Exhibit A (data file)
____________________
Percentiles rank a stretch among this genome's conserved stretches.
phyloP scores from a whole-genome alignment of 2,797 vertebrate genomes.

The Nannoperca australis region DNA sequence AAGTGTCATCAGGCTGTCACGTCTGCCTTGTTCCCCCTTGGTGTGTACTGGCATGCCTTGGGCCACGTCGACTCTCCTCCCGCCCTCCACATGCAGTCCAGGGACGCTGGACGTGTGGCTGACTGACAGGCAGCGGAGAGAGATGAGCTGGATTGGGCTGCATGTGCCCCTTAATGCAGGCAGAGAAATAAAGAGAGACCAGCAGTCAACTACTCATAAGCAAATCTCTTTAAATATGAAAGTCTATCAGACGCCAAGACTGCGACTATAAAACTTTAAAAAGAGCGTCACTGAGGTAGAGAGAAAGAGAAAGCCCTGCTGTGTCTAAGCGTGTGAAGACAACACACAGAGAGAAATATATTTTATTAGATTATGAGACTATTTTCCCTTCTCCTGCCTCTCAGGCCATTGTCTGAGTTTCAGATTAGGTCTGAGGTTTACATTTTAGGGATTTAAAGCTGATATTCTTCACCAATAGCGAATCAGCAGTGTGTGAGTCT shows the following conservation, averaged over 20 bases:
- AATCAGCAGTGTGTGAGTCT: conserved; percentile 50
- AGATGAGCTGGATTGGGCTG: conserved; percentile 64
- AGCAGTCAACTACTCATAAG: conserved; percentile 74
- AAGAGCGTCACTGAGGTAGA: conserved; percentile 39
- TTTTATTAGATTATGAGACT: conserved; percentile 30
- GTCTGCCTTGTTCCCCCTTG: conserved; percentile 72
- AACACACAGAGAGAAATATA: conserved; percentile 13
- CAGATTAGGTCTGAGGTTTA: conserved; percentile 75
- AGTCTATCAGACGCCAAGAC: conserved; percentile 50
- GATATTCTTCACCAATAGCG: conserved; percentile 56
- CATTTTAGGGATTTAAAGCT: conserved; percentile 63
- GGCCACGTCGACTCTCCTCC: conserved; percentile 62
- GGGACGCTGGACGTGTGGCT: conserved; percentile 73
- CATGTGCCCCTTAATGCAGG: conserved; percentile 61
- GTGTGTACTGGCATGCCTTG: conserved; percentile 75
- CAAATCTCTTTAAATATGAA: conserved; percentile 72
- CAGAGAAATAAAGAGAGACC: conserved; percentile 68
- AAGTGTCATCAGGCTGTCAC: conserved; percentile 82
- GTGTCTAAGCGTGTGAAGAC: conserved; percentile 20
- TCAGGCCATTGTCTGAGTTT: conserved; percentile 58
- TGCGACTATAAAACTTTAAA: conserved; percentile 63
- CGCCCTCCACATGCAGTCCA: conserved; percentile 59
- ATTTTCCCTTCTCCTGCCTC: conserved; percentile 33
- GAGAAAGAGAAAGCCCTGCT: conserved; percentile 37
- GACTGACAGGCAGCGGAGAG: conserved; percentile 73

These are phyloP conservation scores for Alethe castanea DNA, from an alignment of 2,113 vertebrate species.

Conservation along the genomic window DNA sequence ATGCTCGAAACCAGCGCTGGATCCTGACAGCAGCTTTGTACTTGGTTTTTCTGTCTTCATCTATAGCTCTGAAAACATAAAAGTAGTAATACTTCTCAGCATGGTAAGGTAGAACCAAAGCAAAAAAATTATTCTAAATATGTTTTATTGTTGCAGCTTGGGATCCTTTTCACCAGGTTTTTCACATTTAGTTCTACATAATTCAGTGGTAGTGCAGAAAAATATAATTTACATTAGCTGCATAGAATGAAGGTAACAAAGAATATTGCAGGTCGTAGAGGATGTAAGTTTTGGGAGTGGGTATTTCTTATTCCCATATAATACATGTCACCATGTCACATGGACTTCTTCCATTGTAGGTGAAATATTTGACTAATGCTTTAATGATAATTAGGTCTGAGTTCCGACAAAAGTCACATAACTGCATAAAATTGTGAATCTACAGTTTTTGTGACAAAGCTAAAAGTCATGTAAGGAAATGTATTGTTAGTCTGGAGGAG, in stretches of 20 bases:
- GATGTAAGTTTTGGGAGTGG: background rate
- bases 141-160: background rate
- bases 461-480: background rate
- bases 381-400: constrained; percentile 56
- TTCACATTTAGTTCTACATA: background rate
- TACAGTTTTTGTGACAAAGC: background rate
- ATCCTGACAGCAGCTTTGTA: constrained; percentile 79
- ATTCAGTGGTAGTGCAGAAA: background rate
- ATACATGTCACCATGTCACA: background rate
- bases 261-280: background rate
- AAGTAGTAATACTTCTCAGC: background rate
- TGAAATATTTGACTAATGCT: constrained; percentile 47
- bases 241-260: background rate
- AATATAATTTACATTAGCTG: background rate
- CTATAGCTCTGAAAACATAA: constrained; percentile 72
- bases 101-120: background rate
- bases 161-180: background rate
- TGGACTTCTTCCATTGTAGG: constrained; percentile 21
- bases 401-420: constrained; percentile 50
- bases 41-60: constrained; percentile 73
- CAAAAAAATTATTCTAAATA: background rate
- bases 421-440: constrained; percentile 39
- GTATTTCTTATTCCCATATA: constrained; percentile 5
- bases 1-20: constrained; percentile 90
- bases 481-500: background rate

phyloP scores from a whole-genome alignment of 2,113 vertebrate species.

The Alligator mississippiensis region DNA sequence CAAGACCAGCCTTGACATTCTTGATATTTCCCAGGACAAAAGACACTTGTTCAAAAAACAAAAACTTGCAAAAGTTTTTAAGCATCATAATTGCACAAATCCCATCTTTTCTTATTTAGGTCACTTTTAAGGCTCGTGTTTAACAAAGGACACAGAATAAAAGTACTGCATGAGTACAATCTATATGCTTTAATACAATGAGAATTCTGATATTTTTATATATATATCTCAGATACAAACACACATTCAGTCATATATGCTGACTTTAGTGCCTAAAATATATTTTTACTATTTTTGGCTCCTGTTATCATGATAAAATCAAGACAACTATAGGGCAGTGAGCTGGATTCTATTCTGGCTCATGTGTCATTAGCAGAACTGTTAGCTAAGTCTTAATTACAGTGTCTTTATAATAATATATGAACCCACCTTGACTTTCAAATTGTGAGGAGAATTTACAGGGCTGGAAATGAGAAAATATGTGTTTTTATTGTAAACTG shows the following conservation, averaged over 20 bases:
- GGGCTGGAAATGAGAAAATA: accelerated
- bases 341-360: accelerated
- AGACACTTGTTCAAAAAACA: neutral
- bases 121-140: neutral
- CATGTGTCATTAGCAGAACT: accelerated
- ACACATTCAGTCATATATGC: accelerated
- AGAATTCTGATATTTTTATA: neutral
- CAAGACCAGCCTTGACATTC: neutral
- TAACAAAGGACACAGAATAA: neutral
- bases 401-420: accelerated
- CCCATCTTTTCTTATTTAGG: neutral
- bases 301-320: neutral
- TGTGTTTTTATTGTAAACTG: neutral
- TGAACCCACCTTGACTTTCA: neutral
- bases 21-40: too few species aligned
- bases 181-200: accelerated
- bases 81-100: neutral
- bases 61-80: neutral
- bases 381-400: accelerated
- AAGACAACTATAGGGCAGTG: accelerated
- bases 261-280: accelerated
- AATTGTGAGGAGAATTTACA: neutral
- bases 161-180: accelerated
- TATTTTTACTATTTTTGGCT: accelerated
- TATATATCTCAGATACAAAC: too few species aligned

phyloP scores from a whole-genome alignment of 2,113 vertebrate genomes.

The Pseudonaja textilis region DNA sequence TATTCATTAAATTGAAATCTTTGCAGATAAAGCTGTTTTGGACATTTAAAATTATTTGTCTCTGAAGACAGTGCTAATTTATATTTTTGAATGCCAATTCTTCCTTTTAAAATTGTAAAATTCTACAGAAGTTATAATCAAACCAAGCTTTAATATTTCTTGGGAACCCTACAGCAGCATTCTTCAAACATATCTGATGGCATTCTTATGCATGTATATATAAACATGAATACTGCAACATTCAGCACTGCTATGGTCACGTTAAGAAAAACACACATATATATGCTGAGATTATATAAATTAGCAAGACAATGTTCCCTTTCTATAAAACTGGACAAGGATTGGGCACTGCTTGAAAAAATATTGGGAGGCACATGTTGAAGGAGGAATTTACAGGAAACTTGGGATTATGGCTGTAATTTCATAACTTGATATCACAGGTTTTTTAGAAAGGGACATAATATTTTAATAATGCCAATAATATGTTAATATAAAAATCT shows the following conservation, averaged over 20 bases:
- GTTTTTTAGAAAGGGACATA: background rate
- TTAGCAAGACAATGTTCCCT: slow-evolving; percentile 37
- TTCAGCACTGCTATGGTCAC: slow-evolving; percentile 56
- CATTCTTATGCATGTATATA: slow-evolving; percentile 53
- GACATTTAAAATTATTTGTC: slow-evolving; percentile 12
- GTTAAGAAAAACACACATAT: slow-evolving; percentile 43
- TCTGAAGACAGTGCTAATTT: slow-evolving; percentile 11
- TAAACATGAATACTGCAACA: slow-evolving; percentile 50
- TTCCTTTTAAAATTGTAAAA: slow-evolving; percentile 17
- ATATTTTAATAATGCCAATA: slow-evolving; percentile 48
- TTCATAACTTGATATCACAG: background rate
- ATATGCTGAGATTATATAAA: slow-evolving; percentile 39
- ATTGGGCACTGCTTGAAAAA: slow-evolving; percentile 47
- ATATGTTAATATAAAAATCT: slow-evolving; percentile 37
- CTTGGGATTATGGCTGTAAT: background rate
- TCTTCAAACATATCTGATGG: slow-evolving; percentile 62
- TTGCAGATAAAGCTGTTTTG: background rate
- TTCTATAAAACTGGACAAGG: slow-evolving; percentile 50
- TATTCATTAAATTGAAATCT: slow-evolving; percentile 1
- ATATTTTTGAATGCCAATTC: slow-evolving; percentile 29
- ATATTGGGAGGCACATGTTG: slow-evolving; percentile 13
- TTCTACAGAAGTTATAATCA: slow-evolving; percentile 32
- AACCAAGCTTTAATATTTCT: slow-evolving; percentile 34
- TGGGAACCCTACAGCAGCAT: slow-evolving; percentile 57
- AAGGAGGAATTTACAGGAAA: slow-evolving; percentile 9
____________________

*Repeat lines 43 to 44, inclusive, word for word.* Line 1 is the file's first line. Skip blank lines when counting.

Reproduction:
- bases 241-260: background rate
- AATATAATTTACATTAGCTG: background rate